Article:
Picture Book Reviews: Door & Little Bear’s Big House

Two wonderful picture books courtesy of my friends at Raincoast Books on review today, each dealing with very different sorts of adventures! First I will be talking about Door by JiHyeon Lee, followed by Benjamin Chaud‘s Little Bear’s Big House.


JiHyeon’s debuted with the critically acclaimed and gorgeous wordless picture book Pool; the author and illustrator returns with the mesmerizing and unusual wordless picture book Door (also a Notable Children’s Books pick by The New York Times). In a world saturated by gray and brooding with seemingly annoyed, suspicious faces, we see a young child holding a key, eyes fixed on a little flying creature with a tiny snout like an elephant’s. The young child follows the creature to a cobwebbed locked door and ponders for a moment before turning the key.  We see as the child enters an incredible world- a world filled with colours, a world filled with dance, music and togetherness, a world full of very kind, welcoming and compassionate beings. The child quickly and happily finds themselves comfortable and nestled in this amazing world, where it appears as though a difference in language or background has no rendering. While Door leaves us with a note of goodbye, it is one in which our protagonist does not appear sad, but rather alive with possibility, excitement and the promise of newfound friends to revisit. Door is lush with intriguing and happy details; a journey in which we get to stretch our imagination and- if only for the moment- find ourselves believing in the happy and the wondrous. Readers captivated by the out-of-the-ordinary, who love picture books such as Giovanna Zoboli’s Professional Crocodile, Carson Ellis’s Du Iz Tak?, Terry Fan and Eric Fan’s Ocean Meets Sky, or who love the work of Shaun Tan and Suzy Lee may especially adore this magical and lovely book.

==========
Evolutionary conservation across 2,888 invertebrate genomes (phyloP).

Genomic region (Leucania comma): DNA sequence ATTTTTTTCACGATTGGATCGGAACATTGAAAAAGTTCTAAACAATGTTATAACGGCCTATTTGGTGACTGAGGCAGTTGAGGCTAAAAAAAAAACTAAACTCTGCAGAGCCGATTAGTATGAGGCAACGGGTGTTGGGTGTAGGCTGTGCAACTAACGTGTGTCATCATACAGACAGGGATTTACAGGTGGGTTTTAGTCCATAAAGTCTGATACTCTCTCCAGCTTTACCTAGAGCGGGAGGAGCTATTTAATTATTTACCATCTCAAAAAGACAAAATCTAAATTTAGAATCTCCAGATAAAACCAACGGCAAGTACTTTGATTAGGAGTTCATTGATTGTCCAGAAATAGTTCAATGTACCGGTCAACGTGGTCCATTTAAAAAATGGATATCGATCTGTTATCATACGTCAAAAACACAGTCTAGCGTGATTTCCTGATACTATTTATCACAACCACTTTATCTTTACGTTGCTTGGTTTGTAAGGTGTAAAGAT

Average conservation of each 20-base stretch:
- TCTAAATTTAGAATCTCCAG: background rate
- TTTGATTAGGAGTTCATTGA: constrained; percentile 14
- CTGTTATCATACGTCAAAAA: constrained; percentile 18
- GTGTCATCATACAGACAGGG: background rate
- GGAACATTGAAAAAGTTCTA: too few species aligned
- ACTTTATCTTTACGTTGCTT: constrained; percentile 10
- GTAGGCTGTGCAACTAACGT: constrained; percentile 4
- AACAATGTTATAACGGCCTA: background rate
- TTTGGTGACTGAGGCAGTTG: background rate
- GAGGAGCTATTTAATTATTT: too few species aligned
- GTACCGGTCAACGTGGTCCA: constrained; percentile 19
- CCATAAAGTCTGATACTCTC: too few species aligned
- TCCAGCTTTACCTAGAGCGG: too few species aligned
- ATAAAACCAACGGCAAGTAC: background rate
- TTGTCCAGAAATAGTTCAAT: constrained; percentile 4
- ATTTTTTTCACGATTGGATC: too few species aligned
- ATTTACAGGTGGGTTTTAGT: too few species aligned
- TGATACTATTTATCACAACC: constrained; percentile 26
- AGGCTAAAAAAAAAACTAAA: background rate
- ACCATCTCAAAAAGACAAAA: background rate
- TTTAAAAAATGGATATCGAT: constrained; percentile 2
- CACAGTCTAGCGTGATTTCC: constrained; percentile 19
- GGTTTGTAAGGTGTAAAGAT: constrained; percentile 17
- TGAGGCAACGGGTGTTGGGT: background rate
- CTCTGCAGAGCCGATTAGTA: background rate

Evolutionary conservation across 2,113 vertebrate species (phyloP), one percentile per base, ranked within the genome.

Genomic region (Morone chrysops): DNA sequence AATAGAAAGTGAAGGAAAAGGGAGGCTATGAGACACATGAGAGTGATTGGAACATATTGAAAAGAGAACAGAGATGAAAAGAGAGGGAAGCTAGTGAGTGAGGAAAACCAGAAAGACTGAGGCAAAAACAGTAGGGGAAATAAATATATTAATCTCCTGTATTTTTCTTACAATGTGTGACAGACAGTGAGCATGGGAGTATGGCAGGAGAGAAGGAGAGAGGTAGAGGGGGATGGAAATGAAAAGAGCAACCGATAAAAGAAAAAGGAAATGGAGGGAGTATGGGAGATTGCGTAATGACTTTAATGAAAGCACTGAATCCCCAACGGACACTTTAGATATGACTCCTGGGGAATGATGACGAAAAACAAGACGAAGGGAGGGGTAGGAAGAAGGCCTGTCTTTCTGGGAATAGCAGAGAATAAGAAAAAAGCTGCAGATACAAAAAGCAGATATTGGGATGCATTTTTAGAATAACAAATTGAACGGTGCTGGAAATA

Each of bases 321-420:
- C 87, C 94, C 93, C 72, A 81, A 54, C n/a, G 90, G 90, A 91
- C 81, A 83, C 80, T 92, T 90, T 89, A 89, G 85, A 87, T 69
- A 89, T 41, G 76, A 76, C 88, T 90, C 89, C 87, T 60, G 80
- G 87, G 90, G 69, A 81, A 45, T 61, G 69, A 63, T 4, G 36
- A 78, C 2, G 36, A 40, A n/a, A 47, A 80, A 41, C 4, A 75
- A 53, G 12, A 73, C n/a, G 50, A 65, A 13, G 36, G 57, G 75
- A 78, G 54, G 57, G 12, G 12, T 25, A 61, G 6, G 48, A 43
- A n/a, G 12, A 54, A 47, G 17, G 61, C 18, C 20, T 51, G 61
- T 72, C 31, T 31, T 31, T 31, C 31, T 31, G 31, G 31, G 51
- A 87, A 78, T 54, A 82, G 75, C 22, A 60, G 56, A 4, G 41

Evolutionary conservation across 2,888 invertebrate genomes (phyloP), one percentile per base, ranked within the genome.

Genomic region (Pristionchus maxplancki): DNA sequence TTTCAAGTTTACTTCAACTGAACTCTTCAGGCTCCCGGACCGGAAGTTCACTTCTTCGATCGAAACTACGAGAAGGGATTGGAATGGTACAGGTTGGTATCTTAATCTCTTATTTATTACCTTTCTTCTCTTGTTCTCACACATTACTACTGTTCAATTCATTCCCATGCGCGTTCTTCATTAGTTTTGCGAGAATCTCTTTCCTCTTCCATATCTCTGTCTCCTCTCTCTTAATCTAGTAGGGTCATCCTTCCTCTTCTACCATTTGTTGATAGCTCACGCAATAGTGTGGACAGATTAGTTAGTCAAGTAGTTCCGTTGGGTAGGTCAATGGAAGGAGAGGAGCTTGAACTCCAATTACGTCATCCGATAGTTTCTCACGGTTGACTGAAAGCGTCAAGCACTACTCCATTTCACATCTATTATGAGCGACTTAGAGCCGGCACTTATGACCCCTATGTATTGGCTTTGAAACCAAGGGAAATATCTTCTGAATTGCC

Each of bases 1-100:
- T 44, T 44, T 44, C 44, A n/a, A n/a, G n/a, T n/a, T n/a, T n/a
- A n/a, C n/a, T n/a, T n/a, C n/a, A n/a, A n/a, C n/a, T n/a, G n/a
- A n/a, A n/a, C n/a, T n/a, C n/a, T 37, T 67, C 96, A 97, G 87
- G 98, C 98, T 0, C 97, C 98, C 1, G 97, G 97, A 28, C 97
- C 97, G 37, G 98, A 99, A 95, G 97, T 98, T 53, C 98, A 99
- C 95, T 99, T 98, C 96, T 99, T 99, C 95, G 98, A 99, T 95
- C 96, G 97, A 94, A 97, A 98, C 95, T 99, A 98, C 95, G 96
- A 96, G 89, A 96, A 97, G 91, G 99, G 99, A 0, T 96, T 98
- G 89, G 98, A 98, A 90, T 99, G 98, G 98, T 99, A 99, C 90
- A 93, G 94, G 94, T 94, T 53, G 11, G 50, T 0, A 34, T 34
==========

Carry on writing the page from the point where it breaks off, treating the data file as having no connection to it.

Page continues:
Image from JiHyeon Lee’s Door via JiHyeon Lee’s Blog


Prolific and acclaimed author and illustrator Benjamin Chaud’s Little Bear’s Big House tells the tale of a young bear who decides that he is “tired of forest life” and decides to go on “big adventures” on his own. As his Papa Bear reminds him not to go too far, Little Bear “huffs and stomps. Stomp, stomp, stomp!” turning down other forest animals’ invites to play with them as he ventures farther and farther away from his family. Little Bear is ecstatic when he discovers “the most beautiful house he has ever seen”- a glorious, multi-storied red house- and like Goldilocks, finds that the house (and unlocked front door) beckons him to explore and have fun. Only…when night falls, sounds and noises become scary, and imaginings of horrible monsters wanting to eat a little cub take over…so much so that Little Bear decides to RUN! Absolutely delightful for perusing, for reading, for poring over- there is so much to feast over!- and filled with gentle zaniness that I always adore in books. If you have previously read and enjoyed Chaud’s books featuring Papa Bear and Little Bear (e.g. The Bear’s Song), then you will likely enjoy this terrifically told and visually entertaining tale that offers multiple visual stories and gags happening at once. Similarly, if you enjoy books heavy on delicious detail, along the lines of Steve Light’s Have You Seen My Dragon?, or funny, unexpected reads like Brief Thief by Michaël Escoffier and Kris Di Giacomo, Andrea Tsurumi’s Accident! or the work of Emily Gravett, you might especially delight in Little Bear’s Big House. Note: This title is a continuation of the series of the Bear books, though it absolutely works as a standalone!

Cropped image from Benjamin Chaud’s Little Bear’s Big House via Benjamin Chaud’s Facebook, where I learned that this was named a selection by the Society of Illustrators!

I received copies of Door and Little Bear’s Big House courtesy of Raincoast Books in exchange for honest reviews. All opinions and comments are my own. Both titles have been published and are currently available.

Author: michelle@fabbookreviews

Reference & Children's Librarian. Reader. Reviewer.

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